City Councilmembers Robert E. Cornegy, Jr. (D-Bedford Stuyvesant, Northern Crown Heights) and Joe Borelli (R-Staten Island) came together yesterday in a bipartisan effort at City Hall to urge Mayor Bill De Blasio to consider implementing an Early Retirement Incentives (ERI) program instead of drastic layoffs of some 22,000 city employees.
The effort came before de Blasio’s announcement today that he will issue a week of furloughs for all Mayor’s Office employees as his administration seeks to get state approval to borrow money to make up for a $9 billion shortfall on City revenue due to the COVID-19 pandemic.
“We are in a budget crisis the likes of which we haven’t seen in nearly two decades,” said Borelli, “and unfortunately we have an administration that seems hellbent at pushing layoffs as a first solution and not the last and worst-case scenario.”
Borelli said the details have to be worked out, but the ERI program is meant to avert potential layoffs of city employees proposed by De Blasio beginning October 1.
Under ERI, workers who haven’t met retirement age would be given the option to retire early with an incentive package as a way to get them off the city payroll system, explained Borelli.
In a letter addressed to De Blasio in May, Borelli and bipartisan colleagues wrote about the ERI program hoping to get ahead of the impending fiscal crisis and cited several instances in the past where it was successful in staving off job loss.
The letter cites a Citizens Budget Commission report that found after former Governor Paterson used ERI in 2010, and 9,311 employees opted-in, city and state governments ended up saving $681 million over the course of two years.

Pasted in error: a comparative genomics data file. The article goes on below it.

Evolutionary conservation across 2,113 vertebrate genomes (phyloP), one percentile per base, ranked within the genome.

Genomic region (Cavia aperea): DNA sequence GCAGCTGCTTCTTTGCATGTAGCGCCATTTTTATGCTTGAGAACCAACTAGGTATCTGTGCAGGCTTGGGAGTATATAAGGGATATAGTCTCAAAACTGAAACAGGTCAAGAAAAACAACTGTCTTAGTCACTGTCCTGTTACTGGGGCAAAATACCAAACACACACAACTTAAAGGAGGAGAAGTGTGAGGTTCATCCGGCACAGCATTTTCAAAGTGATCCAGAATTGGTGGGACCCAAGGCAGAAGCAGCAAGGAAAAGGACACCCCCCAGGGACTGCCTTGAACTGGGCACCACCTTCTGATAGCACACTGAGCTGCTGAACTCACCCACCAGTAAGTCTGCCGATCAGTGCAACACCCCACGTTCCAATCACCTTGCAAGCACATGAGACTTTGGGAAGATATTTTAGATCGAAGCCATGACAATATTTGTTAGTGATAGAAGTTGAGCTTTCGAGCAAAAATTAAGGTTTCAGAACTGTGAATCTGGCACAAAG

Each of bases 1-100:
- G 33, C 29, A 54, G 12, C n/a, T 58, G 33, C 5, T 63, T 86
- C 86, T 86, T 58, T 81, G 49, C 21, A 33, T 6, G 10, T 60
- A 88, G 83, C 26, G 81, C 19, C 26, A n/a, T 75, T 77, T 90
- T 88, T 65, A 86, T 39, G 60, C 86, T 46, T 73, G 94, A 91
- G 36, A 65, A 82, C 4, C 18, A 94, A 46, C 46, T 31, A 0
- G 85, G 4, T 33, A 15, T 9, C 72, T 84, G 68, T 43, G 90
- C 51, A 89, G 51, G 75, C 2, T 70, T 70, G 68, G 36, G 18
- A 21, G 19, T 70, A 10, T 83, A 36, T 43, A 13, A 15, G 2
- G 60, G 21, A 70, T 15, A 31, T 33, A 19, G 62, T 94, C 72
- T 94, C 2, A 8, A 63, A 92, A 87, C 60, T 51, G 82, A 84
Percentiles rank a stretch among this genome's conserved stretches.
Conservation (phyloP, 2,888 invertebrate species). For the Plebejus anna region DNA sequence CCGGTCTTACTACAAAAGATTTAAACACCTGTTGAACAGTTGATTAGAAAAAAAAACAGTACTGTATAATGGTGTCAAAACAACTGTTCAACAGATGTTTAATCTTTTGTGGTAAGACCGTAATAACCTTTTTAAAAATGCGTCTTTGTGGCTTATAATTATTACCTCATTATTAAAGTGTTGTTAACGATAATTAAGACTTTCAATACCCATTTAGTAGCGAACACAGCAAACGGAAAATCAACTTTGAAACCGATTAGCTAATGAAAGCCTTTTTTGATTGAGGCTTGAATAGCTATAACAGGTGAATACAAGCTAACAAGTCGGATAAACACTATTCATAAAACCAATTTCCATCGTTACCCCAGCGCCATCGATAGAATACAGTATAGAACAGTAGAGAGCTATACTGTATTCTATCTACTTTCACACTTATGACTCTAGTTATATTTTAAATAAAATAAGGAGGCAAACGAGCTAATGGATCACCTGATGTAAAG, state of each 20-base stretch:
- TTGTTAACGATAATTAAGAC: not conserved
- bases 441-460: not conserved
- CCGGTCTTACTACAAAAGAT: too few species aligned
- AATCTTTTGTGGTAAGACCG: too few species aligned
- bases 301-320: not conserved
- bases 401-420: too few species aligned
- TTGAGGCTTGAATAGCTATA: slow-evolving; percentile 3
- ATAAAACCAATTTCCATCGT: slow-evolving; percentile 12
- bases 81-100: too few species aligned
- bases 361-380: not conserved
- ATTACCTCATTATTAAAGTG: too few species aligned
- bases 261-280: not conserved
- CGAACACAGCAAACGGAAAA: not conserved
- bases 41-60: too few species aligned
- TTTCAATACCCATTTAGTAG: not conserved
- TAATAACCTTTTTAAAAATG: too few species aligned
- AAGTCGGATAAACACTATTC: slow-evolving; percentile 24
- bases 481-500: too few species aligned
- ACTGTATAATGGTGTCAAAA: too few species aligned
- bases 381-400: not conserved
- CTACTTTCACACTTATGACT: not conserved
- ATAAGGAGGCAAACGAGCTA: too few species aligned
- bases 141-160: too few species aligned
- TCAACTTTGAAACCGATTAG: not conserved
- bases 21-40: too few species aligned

“If we can possibly get some people off the public payroll system and onto the pension system we can save a few dollars and thereby save some people from layoffs,” said Borelli.
Borelli said only after the city has exhausted all the other options should the Mayor consider laying off otherwise hard working city employees.
“We are across the aisle, Democratic and Republicans, in understanding how this system could really stave off these disastrous layoffs. There’s no panacea for the budget challenges that New York City faces, but creating carefully crafted early incentive program should be a no brainer before the city considers any public sector layoffs and before the city considers any public sector furloughs,” said Cornegy.
Cornegy and Borelli said that they don’t anticipate backlash from older city employees since the program is voluntary.
“A little hint if you tell people they can retire early and get their pension a year early, then people are happy to do this,” said Borelli.
“Coupled with the pandemic we’ve seen people that are so fearful for their lives that they’re looking for an opportunity to shift and pivot and spend more time with their families,” said Cornegy, “It’s not a forced retirement.”